My name is David and I am a disaster addict. I break into shivers at any mention of the word subduction. I live for the moment when the fault line shifts and throws us into the throes of the inevitable natural disaster. I’m no expert but people need to consider an earthquake’s aftermath and contemplate what it will be like to scrounge for food and water and not be able to take a real shower for six months. (1) My own preparation includes a water supply that isn’t up to the two-week standard yet and a few spare cans of kidney beans. I might be on a three or four bean per diem until things return to normal. I have yet to check the expiration date on those weird nutrition bars with the five-year shelf life that I would only consider eating if starvation were imminent. This earthquake preparation event was an opportunity to reinforce what I know and learn something new. A chance to improve my knot tying skills was an added bonus.
When we arrived I realized we were in the safest place possible if an earthquake were to occur. Everyone would spring into action, catch ceiling beams before they gashed my skull, bark out commands and rescue us all. The reality was a power point presentation given by members of the Red Cross. My ears and eyes didn’t totally glaze over. My stupor was staved off by thoughts of other natural disasters like terrorism, hazardous materials spills, winter storms, volcanos, fires, floods, landslides and the vague sounding public health emergency—do I need to stockpile tissues?
The talk was standing room only with an average age that could only be described as old. Young people might have better things to do or they only go to earthquake talks that serve beer. The lecture reinforced the need to plan. I realized I hadn’t even thought about how we’d get out of our new house if it were on fire. It’s much harder if you have to figure it out when the house is actually on fire. The same goes for an earthquake. Who’s going to check on your living quarters and pets? How will anyone get across the river if all the bridges collapse? I did meet a woman once who kept a portable raft in her car for that very reason. Answers to questions like these are a necessary part of disaster planning.
From the Red Cross talk, I learned that up to 7 million people could be affected by a quake with 2 million people dealing with food and water shortages. A percentage of these folks will be coming for my water supply. We’ll all get one teeny sip per day. Up to a million people could be in need of shelter. When one considers FEMA’s record we could all be SOL. A two-week water supply seems like a drop in a bucket given the possibility of a longer recovery period. I also have low expectations of the abilities of an overwhelmed police force. I heard rumblings of SW Portland becoming inaccessible to police assistance if the roads end up a crumbled mess.
Jon Grasle from the American Red Cross offered a casual aside. “It’s going to be a ride,” he said of a possible earthquake. He pointed out that over the last 10,000 years there have been 41 earthquakes over 8.5 on the Richter Scale. These averaged a little over every 240 years. The last occurred in January of 1700. When talking averages, he explained that some quakes have happened as much as 800 years apart. It was a relief hearing that it was possible that an earthquake might not occur in most of our lifetimes even though technically we’re overdue.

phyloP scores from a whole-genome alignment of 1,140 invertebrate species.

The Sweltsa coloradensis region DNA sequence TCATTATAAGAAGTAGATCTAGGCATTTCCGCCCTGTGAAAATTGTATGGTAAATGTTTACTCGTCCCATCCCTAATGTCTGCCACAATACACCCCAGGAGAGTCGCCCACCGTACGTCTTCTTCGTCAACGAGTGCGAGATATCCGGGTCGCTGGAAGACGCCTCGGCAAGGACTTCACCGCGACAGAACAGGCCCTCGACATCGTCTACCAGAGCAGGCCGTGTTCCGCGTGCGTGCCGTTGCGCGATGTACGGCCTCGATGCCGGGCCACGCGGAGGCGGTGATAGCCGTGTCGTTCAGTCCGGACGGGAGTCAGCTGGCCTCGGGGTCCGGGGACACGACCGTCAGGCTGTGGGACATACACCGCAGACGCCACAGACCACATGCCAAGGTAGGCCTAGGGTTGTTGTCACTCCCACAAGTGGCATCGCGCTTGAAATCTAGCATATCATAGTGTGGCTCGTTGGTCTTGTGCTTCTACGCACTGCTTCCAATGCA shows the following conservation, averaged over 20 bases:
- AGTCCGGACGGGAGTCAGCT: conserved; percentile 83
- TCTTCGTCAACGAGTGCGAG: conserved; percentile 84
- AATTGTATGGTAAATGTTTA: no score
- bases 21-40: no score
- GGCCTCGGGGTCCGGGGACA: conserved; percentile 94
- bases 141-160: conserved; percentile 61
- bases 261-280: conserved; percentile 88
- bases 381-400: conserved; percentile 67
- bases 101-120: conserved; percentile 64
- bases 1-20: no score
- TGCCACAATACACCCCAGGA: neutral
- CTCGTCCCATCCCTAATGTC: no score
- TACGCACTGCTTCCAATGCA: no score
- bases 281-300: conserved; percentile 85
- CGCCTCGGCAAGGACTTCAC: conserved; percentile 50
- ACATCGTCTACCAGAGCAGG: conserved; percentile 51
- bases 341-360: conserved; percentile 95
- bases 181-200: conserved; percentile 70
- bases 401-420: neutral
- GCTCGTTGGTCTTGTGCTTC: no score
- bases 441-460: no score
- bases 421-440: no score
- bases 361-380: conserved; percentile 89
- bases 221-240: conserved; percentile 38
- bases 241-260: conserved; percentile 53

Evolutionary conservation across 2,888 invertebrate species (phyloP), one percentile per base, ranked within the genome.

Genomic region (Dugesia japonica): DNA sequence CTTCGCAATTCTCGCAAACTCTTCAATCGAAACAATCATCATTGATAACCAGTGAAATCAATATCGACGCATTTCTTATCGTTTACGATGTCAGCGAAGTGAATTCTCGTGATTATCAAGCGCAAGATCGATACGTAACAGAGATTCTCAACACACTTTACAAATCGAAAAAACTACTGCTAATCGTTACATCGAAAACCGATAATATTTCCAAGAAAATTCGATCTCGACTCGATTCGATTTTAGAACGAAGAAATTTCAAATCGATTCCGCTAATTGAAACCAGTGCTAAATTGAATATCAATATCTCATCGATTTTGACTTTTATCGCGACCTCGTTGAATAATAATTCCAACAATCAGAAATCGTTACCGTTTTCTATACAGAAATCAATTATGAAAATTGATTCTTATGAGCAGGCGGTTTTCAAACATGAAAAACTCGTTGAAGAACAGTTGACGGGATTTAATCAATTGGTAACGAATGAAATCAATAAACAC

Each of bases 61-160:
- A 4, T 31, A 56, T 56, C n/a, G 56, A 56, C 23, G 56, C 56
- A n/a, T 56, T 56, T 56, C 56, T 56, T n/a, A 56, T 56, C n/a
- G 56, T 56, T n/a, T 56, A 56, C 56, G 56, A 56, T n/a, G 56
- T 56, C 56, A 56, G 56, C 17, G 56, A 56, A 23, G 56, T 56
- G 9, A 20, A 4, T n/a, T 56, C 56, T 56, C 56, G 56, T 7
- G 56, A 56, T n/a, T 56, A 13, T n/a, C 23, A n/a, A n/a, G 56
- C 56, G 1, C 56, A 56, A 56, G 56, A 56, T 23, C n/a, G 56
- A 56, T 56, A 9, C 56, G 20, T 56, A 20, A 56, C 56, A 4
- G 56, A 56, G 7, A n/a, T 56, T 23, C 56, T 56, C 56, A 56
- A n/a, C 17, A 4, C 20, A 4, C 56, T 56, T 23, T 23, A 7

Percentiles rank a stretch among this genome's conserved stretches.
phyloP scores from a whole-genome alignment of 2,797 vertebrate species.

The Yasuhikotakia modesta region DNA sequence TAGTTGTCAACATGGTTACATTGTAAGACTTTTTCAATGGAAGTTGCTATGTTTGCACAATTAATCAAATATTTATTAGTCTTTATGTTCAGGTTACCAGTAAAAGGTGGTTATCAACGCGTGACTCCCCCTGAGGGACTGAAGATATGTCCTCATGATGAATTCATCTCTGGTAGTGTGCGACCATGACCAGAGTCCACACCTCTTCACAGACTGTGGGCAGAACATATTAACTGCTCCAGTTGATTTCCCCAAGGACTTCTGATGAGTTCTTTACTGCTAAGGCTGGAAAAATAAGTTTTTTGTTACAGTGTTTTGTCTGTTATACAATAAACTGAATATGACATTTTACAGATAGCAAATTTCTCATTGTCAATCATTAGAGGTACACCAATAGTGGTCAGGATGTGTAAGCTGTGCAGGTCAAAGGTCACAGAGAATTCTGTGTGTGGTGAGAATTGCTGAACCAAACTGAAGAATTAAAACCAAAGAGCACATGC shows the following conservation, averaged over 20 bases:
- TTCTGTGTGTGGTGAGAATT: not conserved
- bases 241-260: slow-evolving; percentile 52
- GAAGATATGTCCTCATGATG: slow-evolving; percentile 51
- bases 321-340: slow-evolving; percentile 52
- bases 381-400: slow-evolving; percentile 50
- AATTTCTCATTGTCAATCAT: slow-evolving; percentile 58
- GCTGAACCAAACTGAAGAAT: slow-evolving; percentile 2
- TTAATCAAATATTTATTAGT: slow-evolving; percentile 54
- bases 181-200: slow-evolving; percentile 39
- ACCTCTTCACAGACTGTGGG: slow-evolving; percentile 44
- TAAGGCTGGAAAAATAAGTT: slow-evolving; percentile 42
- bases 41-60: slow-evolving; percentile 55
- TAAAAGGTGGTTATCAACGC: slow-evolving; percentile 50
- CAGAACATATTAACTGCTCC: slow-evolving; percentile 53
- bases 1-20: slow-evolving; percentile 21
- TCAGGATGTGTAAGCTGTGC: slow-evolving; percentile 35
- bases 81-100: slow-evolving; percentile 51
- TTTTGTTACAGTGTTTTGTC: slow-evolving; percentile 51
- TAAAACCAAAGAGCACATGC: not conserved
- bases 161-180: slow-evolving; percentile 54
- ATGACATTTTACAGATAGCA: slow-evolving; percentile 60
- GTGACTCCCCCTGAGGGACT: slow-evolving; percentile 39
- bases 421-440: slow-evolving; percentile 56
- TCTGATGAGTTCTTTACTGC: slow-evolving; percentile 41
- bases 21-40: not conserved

Red Cross representative Libet Steiff started her talk saying, “If we’re lucky we’ll die of something else before this is ever an issue.” Ah, to die any other way than from an earthquake that’s somehow reassuring. She covered topics worth pondering including pet plans, out-of-town contacts for communication, building survival kits and figuring out a safe place to store them. There’s also water to collect and store, a back supply of medications to stock pile, copies of important documents to make and the sanitation considerations that will have you scrambling for a poo pamphlet or two.
I’m not one to preach to coworkers, friends or strangers but embracing the idea that a debilitating earthquake could happen is important. People need to get their heads around this possible scenario and work up some preparation basics. It’s not necessary to go overboard and build an earthquake-proof bomb shelter but a bit of planning will pay off if things get rocky.
I never got my question answered about how to fend off the marauding band of thirsty psychotic crazies who might come to my house brandishing drinking straws aimed at my water supply. It’s a question for the next preparation event, I suppose. One lecture on a Sunday afternoon was enough. I picked up some reference material in a cavernous room of the Multnomah Arts Center where there were preparation displays, NET (Neighborhood Emergency Teams) groups gathered, people pushing post earthquake supplies and our knot tying instructors. As we left I looked through the window of the classroom where another lecture was in progress. A slide on the screen was titled liquefaction. My wife, Ronna, accused me of drooling at the thought of sitting in on a lecture about this topic. I broke into a cold sweat but managed to drag myself away from the event and into the daylight.
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(1) This is not based on any scientific fact. I was trying to think of the longest amount of time someone could go without a real shower before going legally insane.